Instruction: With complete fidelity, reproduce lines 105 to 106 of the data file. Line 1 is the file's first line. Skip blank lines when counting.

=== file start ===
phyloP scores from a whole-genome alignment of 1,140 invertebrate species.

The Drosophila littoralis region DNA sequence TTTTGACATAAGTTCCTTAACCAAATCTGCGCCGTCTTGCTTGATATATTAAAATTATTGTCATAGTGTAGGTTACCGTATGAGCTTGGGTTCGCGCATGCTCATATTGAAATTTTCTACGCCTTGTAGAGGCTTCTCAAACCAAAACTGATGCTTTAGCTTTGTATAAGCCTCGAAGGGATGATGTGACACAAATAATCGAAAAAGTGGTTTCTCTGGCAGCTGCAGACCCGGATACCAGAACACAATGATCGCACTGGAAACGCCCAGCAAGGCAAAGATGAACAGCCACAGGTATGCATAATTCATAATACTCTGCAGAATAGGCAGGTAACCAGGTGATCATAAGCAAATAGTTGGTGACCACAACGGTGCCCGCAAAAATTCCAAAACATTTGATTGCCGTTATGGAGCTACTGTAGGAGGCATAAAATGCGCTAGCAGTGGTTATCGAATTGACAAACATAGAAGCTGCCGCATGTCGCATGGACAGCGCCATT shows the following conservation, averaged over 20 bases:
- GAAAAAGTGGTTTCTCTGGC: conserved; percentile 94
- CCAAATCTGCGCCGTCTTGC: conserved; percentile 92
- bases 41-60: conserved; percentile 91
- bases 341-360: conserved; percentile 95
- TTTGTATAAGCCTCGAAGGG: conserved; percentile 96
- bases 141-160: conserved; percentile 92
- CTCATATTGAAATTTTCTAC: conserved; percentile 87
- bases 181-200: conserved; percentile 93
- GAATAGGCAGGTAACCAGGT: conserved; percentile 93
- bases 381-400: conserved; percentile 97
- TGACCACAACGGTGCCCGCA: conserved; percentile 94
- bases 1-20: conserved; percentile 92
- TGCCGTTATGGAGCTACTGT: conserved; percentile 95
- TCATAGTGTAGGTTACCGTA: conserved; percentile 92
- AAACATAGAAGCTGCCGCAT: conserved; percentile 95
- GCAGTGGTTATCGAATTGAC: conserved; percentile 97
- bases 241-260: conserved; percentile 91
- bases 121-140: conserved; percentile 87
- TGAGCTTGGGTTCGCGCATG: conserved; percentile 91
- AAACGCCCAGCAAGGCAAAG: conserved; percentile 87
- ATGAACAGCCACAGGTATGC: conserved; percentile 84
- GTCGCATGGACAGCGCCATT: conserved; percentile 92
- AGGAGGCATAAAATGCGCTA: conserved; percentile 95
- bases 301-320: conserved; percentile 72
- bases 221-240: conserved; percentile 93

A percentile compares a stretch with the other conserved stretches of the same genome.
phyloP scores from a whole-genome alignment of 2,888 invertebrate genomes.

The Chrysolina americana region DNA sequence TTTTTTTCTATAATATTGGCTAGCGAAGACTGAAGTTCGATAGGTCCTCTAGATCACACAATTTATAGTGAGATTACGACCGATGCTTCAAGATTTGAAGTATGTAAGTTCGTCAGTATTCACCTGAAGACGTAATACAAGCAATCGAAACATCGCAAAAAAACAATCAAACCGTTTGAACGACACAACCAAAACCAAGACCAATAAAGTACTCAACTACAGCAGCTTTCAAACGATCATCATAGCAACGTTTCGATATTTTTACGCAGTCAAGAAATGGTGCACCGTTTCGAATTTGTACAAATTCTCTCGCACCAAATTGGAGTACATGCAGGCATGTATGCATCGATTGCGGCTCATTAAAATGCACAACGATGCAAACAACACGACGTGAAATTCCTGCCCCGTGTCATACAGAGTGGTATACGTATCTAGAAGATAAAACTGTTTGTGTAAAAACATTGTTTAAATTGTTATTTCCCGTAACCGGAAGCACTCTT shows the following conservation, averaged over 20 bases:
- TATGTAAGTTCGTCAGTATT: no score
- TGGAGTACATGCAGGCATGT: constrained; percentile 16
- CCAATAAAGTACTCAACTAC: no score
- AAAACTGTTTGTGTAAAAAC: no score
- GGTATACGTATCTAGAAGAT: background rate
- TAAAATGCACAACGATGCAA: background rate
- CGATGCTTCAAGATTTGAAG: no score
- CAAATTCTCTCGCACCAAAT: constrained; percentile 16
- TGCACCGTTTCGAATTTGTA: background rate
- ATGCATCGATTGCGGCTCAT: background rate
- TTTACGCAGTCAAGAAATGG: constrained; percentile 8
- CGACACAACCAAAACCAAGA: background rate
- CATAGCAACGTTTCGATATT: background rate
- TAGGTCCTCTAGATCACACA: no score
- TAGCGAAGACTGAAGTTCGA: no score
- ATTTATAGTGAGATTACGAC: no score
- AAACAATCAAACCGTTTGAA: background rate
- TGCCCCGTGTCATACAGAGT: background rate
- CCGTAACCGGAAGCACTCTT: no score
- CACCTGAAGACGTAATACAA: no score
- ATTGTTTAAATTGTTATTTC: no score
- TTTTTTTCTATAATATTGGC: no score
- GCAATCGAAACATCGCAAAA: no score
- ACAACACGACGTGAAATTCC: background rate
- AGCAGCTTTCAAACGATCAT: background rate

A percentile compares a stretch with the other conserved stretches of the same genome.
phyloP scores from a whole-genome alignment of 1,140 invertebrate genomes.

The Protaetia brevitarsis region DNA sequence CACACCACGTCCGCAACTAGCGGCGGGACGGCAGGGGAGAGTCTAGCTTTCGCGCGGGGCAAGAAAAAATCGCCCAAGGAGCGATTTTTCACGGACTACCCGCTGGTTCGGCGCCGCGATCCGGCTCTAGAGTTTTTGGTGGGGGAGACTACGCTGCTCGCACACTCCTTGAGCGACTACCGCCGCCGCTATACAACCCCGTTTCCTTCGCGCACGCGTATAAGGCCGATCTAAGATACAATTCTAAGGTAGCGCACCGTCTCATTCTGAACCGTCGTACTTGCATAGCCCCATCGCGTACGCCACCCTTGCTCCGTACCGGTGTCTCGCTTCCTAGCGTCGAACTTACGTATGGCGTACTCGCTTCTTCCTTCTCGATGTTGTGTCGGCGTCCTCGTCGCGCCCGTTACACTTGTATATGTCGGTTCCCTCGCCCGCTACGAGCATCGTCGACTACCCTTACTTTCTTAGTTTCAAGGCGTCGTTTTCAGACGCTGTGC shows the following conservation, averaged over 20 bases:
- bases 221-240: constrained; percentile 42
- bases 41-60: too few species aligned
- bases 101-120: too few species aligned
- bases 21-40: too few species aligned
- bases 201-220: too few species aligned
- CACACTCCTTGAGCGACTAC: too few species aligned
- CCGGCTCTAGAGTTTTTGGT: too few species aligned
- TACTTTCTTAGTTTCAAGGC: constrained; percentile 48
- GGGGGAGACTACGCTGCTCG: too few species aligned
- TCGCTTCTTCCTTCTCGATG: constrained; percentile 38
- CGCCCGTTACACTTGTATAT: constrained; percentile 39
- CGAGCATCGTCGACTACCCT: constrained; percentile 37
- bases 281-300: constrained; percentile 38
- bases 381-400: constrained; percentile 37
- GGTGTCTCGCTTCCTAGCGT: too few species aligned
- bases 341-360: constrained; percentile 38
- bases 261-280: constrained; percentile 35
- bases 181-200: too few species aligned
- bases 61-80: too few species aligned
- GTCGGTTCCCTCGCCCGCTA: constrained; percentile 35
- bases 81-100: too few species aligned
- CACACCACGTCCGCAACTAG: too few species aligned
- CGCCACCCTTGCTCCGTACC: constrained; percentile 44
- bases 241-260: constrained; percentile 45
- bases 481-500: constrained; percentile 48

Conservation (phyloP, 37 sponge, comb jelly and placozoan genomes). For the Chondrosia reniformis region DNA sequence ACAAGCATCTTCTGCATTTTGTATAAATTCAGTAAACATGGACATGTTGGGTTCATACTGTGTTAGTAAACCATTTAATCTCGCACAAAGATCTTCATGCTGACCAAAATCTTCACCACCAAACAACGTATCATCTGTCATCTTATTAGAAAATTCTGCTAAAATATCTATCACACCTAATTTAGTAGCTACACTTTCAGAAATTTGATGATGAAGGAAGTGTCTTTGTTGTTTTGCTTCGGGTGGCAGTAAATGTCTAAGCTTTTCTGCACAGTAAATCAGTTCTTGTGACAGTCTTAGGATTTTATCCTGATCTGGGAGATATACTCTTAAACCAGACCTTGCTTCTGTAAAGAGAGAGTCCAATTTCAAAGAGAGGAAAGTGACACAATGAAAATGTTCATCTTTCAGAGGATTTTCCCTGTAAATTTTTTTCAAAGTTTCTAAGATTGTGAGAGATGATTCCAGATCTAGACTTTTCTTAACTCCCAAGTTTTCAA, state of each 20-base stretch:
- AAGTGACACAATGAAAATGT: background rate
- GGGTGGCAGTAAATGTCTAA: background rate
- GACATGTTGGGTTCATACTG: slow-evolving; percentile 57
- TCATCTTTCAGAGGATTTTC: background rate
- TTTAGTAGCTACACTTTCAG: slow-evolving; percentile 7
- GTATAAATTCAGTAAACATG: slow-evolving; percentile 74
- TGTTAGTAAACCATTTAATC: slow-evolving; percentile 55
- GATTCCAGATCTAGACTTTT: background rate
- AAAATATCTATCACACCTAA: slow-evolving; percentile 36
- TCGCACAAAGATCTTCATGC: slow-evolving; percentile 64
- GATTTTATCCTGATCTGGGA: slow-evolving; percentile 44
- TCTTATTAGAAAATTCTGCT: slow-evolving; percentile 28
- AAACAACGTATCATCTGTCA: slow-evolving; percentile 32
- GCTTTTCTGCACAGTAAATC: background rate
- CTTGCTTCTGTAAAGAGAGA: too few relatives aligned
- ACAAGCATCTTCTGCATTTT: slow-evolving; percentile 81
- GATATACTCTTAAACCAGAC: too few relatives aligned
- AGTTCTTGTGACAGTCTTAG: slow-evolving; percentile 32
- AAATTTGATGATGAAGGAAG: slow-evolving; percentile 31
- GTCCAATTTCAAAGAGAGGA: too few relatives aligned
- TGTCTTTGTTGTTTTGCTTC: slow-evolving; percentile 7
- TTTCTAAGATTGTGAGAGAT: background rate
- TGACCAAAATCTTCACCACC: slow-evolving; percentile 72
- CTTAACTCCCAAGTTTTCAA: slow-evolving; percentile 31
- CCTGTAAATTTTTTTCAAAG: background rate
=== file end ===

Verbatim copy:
- TGTCTTTGTTGTTTTGCTTC: slow-evolving; percentile 7
- TTTCTAAGATTGTGAGAGAT: background rate